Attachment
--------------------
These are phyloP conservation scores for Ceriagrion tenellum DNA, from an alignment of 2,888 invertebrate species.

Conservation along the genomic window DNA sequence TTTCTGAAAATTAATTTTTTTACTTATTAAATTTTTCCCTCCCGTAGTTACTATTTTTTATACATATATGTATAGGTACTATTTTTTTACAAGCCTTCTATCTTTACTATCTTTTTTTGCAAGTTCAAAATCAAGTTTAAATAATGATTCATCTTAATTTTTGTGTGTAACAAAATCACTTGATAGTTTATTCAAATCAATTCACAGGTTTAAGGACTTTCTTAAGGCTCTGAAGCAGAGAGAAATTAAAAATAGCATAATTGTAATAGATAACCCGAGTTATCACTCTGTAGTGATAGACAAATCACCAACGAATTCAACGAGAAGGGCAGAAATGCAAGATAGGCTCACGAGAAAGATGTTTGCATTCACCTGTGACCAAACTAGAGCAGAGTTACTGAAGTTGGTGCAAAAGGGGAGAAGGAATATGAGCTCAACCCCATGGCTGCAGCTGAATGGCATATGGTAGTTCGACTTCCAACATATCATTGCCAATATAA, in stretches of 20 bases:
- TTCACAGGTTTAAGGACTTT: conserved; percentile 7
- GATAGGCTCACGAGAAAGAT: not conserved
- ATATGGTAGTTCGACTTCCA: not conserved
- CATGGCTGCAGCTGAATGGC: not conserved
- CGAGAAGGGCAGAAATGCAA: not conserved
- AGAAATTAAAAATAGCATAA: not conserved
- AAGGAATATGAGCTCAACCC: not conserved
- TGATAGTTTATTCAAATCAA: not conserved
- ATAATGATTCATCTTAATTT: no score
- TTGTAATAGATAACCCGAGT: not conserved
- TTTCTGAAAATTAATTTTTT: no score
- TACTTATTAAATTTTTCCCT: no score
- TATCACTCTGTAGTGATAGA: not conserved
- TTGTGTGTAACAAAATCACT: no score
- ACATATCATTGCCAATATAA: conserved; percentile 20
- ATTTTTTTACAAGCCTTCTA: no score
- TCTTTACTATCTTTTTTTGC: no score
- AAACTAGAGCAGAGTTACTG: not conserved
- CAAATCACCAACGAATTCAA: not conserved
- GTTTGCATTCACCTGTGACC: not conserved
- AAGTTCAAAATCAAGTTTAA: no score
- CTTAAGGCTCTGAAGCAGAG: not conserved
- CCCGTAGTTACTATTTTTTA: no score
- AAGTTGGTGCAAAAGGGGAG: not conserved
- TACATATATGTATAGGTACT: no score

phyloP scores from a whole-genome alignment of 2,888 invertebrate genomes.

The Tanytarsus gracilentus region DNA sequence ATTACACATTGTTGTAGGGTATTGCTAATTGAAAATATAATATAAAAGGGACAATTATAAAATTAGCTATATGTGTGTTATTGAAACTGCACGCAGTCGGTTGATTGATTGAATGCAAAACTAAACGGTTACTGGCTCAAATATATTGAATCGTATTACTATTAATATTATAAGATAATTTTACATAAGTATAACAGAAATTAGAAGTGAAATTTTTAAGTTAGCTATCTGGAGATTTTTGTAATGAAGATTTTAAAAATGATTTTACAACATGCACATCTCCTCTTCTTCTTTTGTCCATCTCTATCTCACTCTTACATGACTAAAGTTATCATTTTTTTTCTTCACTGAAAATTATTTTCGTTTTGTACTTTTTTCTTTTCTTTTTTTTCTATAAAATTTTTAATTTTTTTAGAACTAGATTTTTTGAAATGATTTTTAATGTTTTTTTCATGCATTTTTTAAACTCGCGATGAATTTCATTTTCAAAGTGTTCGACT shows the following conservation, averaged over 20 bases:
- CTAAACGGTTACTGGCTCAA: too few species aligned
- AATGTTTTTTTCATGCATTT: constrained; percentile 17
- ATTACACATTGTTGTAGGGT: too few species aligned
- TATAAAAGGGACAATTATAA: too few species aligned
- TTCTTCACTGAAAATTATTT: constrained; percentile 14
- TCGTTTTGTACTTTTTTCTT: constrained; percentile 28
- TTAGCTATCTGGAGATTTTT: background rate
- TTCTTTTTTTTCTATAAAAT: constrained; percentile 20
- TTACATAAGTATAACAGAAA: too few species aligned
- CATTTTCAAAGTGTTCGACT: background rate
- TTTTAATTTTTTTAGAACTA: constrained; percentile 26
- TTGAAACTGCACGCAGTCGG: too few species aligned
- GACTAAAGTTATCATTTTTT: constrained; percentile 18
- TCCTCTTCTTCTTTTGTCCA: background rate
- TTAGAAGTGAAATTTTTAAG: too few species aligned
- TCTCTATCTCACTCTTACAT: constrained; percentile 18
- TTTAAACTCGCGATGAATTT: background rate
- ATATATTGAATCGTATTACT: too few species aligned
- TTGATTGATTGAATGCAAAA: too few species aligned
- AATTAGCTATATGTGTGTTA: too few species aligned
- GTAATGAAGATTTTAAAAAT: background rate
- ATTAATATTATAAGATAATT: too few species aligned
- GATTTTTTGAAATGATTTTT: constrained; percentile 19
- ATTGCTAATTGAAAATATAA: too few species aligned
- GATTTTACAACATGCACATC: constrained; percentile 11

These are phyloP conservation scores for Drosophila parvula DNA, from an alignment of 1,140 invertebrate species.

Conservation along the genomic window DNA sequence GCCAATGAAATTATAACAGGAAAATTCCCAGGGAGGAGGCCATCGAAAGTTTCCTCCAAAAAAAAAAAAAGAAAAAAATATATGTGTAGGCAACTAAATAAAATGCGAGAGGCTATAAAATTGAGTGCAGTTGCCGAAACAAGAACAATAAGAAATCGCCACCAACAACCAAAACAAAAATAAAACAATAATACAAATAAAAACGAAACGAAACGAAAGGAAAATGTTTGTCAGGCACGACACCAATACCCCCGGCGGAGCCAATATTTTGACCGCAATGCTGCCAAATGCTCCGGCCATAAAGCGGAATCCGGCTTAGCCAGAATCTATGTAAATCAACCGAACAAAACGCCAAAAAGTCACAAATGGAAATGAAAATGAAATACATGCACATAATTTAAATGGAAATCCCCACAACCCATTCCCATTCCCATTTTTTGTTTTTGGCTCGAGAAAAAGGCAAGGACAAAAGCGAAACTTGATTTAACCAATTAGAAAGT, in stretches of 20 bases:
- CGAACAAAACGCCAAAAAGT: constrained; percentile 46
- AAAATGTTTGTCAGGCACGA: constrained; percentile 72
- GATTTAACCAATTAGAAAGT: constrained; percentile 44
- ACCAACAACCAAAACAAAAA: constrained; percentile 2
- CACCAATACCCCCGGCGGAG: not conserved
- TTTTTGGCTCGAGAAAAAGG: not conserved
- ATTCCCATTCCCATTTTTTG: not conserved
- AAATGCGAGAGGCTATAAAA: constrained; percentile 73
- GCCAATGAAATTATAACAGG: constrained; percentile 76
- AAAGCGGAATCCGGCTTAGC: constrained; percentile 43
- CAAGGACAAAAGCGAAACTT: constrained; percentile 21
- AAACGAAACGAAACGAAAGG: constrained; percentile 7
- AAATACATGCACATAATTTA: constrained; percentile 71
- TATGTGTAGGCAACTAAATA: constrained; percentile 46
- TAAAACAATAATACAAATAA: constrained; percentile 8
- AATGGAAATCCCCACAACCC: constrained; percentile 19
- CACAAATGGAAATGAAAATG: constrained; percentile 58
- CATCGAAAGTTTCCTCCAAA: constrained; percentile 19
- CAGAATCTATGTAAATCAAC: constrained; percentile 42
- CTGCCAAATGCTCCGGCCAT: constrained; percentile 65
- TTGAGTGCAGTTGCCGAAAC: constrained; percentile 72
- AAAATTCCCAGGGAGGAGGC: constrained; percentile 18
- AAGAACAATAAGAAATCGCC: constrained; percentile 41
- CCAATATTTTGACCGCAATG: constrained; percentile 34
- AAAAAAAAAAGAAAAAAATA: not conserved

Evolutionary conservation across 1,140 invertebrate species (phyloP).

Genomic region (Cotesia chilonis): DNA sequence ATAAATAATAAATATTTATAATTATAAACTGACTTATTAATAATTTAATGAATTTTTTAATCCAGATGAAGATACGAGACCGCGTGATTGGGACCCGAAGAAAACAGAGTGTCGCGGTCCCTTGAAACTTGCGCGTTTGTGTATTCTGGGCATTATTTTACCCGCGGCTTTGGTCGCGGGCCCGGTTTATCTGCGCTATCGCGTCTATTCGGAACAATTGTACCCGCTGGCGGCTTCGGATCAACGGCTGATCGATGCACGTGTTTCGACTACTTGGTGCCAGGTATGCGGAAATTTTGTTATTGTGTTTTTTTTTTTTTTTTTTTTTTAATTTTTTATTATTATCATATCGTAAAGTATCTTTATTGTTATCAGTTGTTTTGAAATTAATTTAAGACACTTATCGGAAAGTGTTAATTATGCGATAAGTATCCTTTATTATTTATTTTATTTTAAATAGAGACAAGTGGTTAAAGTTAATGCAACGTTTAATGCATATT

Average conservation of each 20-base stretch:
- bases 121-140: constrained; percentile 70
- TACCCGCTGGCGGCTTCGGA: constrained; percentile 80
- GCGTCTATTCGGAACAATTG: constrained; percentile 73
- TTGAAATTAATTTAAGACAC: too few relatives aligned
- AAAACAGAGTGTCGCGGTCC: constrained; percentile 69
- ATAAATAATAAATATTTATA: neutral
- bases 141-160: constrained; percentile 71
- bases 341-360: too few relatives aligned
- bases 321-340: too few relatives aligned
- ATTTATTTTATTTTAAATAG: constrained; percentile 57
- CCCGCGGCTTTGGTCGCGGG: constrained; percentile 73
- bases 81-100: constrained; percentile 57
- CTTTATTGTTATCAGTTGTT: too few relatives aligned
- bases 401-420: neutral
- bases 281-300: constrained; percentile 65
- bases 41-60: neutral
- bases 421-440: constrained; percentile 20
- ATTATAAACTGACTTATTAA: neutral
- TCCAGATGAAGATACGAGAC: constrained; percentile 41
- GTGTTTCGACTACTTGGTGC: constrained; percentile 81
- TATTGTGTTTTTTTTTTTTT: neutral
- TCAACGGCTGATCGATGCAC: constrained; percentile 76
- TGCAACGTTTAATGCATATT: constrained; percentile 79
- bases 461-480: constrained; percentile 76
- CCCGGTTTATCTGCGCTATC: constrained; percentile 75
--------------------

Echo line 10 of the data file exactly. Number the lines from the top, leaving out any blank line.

- TGATAGTTTATTCAAATCAA: not conserved